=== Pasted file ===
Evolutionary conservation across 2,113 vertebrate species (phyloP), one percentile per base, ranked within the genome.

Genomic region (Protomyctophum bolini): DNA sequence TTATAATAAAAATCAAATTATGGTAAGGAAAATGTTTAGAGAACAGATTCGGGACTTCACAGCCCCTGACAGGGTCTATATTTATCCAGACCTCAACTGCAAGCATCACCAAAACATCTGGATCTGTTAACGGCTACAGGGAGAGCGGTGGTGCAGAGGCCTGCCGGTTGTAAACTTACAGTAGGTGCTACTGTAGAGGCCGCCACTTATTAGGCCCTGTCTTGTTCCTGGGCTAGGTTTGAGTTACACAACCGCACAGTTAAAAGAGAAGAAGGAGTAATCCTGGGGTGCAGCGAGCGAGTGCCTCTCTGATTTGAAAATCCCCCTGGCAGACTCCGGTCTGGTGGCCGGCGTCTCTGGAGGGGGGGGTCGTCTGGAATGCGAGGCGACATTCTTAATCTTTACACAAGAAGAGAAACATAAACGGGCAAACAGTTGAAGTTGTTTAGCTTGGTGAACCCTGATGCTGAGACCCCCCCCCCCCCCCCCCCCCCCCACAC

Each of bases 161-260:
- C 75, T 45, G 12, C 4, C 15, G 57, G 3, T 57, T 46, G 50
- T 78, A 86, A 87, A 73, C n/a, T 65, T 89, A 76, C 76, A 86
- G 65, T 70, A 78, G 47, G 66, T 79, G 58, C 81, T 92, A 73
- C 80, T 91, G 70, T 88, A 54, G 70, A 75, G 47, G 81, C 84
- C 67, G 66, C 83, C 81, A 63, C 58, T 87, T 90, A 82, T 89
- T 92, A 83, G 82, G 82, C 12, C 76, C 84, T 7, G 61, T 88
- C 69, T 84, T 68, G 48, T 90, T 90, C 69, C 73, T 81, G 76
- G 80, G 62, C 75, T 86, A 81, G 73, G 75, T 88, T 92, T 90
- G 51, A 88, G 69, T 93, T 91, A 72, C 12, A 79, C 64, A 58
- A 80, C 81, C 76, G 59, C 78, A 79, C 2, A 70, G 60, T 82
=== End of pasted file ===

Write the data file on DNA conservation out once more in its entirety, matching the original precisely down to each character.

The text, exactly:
Evolutionary conservation across 2,113 vertebrate species (phyloP), one percentile per base, ranked within the genome.

Genomic region (Protomyctophum bolini): DNA sequence TTATAATAAAAATCAAATTATGGTAAGGAAAATGTTTAGAGAACAGATTCGGGACTTCACAGCCCCTGACAGGGTCTATATTTATCCAGACCTCAACTGCAAGCATCACCAAAACATCTGGATCTGTTAACGGCTACAGGGAGAGCGGTGGTGCAGAGGCCTGCCGGTTGTAAACTTACAGTAGGTGCTACTGTAGAGGCCGCCACTTATTAGGCCCTGTCTTGTTCCTGGGCTAGGTTTGAGTTACACAACCGCACAGTTAAAAGAGAAGAAGGAGTAATCCTGGGGTGCAGCGAGCGAGTGCCTCTCTGATTTGAAAATCCCCCTGGCAGACTCCGGTCTGGTGGCCGGCGTCTCTGGAGGGGGGGGTCGTCTGGAATGCGAGGCGACATTCTTAATCTTTACACAAGAAGAGAAACATAAACGGGCAAACAGTTGAAGTTGTTTAGCTTGGTGAACCCTGATGCTGAGACCCCCCCCCCCCCCCCCCCCCCCCACAC

Each of bases 161-260:
- C 75, T 45, G 12, C 4, C 15, G 57, G 3, T 57, T 46, G 50
- T 78, A 86, A 87, A 73, C n/a, T 65, T 89, A 76, C 76, A 86
- G 65, T 70, A 78, G 47, G 66, T 79, G 58, C 81, T 92, A 73
- C 80, T 91, G 70, T 88, A 54, G 70, A 75, G 47, G 81, C 84
- C 67, G 66, C 83, C 81, A 63, C 58, T 87, T 90, A 82, T 89
- T 92, A 83, G 82, G 82, C 12, C 76, C 84, T 7, G 61, T 88
- C 69, T 84, T 68, G 48, T 90, T 90, C 69, C 73, T 81, G 76
- G 80, G 62, C 75, T 86, A 81, G 73, G 75, T 88, T 92, T 90
- G 51, A 88, G 69, T 93, T 91, A 72, C 12, A 79, C 64, A 58
- A 80, C 81, C 76, G 59, C 78, A 79, C 2, A 70, G 60, T 82